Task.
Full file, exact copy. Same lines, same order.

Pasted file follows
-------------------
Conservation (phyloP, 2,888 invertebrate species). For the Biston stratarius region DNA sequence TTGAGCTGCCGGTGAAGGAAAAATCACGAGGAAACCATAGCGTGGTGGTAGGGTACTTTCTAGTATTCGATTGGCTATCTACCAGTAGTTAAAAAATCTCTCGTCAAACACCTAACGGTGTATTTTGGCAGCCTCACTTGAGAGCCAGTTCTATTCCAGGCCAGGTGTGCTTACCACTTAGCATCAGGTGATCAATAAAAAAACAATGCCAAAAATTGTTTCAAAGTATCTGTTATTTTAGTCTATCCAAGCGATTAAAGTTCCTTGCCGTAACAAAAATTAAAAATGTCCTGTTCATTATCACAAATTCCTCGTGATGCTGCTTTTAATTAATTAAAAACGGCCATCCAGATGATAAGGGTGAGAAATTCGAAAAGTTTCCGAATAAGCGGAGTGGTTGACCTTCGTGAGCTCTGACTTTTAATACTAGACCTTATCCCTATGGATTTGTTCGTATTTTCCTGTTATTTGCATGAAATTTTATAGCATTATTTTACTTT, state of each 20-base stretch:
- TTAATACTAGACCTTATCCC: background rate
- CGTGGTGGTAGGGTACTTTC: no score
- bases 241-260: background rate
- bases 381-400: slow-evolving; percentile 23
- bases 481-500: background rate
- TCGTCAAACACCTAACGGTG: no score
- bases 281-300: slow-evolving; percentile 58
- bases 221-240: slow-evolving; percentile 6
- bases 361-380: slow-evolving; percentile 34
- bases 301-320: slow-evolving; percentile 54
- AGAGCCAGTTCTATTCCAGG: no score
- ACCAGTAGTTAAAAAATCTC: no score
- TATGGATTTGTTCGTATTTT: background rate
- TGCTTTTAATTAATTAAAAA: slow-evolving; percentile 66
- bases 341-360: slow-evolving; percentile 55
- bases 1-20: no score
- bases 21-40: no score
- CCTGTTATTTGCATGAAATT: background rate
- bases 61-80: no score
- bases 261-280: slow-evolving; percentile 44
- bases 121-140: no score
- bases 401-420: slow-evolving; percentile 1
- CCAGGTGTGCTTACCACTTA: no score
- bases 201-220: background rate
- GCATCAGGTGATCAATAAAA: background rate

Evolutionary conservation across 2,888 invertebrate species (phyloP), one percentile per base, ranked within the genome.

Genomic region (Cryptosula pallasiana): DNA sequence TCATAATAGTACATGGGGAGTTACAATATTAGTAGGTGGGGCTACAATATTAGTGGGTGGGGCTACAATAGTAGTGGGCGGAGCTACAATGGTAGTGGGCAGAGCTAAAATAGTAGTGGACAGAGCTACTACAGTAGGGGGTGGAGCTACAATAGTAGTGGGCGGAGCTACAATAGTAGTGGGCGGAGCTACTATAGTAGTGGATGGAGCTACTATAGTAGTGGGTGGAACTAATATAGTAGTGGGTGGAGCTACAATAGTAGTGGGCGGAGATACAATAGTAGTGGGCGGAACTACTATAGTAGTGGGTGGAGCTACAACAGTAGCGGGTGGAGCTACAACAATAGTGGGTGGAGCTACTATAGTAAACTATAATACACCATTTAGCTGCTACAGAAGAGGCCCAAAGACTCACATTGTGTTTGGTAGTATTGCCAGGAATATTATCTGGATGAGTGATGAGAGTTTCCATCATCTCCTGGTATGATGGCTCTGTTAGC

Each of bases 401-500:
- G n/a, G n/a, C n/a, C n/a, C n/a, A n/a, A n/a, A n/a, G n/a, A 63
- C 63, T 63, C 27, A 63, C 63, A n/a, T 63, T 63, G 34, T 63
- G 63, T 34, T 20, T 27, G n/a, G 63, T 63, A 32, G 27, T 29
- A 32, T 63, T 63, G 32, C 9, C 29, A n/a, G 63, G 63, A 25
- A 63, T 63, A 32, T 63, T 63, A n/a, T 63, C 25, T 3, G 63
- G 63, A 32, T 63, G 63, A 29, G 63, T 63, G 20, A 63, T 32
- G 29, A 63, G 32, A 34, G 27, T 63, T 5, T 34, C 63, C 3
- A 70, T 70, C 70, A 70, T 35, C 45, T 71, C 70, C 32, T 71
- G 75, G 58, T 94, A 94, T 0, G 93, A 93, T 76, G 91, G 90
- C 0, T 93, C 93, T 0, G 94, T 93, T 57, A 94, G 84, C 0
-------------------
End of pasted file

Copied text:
Conservation (phyloP, 2,888 invertebrate species). For the Biston stratarius region DNA sequence TTGAGCTGCCGGTGAAGGAAAAATCACGAGGAAACCATAGCGTGGTGGTAGGGTACTTTCTAGTATTCGATTGGCTATCTACCAGTAGTTAAAAAATCTCTCGTCAAACACCTAACGGTGTATTTTGGCAGCCTCACTTGAGAGCCAGTTCTATTCCAGGCCAGGTGTGCTTACCACTTAGCATCAGGTGATCAATAAAAAAACAATGCCAAAAATTGTTTCAAAGTATCTGTTATTTTAGTCTATCCAAGCGATTAAAGTTCCTTGCCGTAACAAAAATTAAAAATGTCCTGTTCATTATCACAAATTCCTCGTGATGCTGCTTTTAATTAATTAAAAACGGCCATCCAGATGATAAGGGTGAGAAATTCGAAAAGTTTCCGAATAAGCGGAGTGGTTGACCTTCGTGAGCTCTGACTTTTAATACTAGACCTTATCCCTATGGATTTGTTCGTATTTTCCTGTTATTTGCATGAAATTTTATAGCATTATTTTACTTT, state of each 20-base stretch:
- TTAATACTAGACCTTATCCC: background rate
- CGTGGTGGTAGGGTACTTTC: no score
- bases 241-260: background rate
- bases 381-400: slow-evolving; percentile 23
- bases 481-500: background rate
- TCGTCAAACACCTAACGGTG: no score
- bases 281-300: slow-evolving; percentile 58
- bases 221-240: slow-evolving; percentile 6
- bases 361-380: slow-evolving; percentile 34
- bases 301-320: slow-evolving; percentile 54
- AGAGCCAGTTCTATTCCAGG: no score
- ACCAGTAGTTAAAAAATCTC: no score
- TATGGATTTGTTCGTATTTT: background rate
- TGCTTTTAATTAATTAAAAA: slow-evolving; percentile 66
- bases 341-360: slow-evolving; percentile 55
- bases 1-20: no score
- bases 21-40: no score
- CCTGTTATTTGCATGAAATT: background rate
- bases 61-80: no score
- bases 261-280: slow-evolving; percentile 44
- bases 121-140: no score
- bases 401-420: slow-evolving; percentile 1
- CCAGGTGTGCTTACCACTTA: no score
- bases 201-220: background rate
- GCATCAGGTGATCAATAAAA: background rate

Evolutionary conservation across 2,888 invertebrate species (phyloP), one percentile per base, ranked within the genome.

Genomic region (Cryptosula pallasiana): DNA sequence TCATAATAGTACATGGGGAGTTACAATATTAGTAGGTGGGGCTACAATATTAGTGGGTGGGGCTACAATAGTAGTGGGCGGAGCTACAATGGTAGTGGGCAGAGCTAAAATAGTAGTGGACAGAGCTACTACAGTAGGGGGTGGAGCTACAATAGTAGTGGGCGGAGCTACAATAGTAGTGGGCGGAGCTACTATAGTAGTGGATGGAGCTACTATAGTAGTGGGTGGAACTAATATAGTAGTGGGTGGAGCTACAATAGTAGTGGGCGGAGATACAATAGTAGTGGGCGGAACTACTATAGTAGTGGGTGGAGCTACAACAGTAGCGGGTGGAGCTACAACAATAGTGGGTGGAGCTACTATAGTAAACTATAATACACCATTTAGCTGCTACAGAAGAGGCCCAAAGACTCACATTGTGTTTGGTAGTATTGCCAGGAATATTATCTGGATGAGTGATGAGAGTTTCCATCATCTCCTGGTATGATGGCTCTGTTAGC

Each of bases 401-500:
- G n/a, G n/a, C n/a, C n/a, C n/a, A n/a, A n/a, A n/a, G n/a, A 63
- C 63, T 63, C 27, A 63, C 63, A n/a, T 63, T 63, G 34, T 63
- G 63, T 34, T 20, T 27, G n/a, G 63, T 63, A 32, G 27, T 29
- A 32, T 63, T 63, G 32, C 9, C 29, A n/a, G 63, G 63, A 25
- A 63, T 63, A 32, T 63, T 63, A n/a, T 63, C 25, T 3, G 63
- G 63, A 32, T 63, G 63, A 29, G 63, T 63, G 20, A 63, T 32
- G 29, A 63, G 32, A 34, G 27, T 63, T 5, T 34, C 63, C 3
- A 70, T 70, C 70, A 70, T 35, C 45, T 71, C 70, C 32, T 71
- G 75, G 58, T 94, A 94, T 0, G 93, A 93, T 76, G 91, G 90
- C 0, T 93, C 93, T 0, G 94, T 93, T 57, A 94, G 84, C 0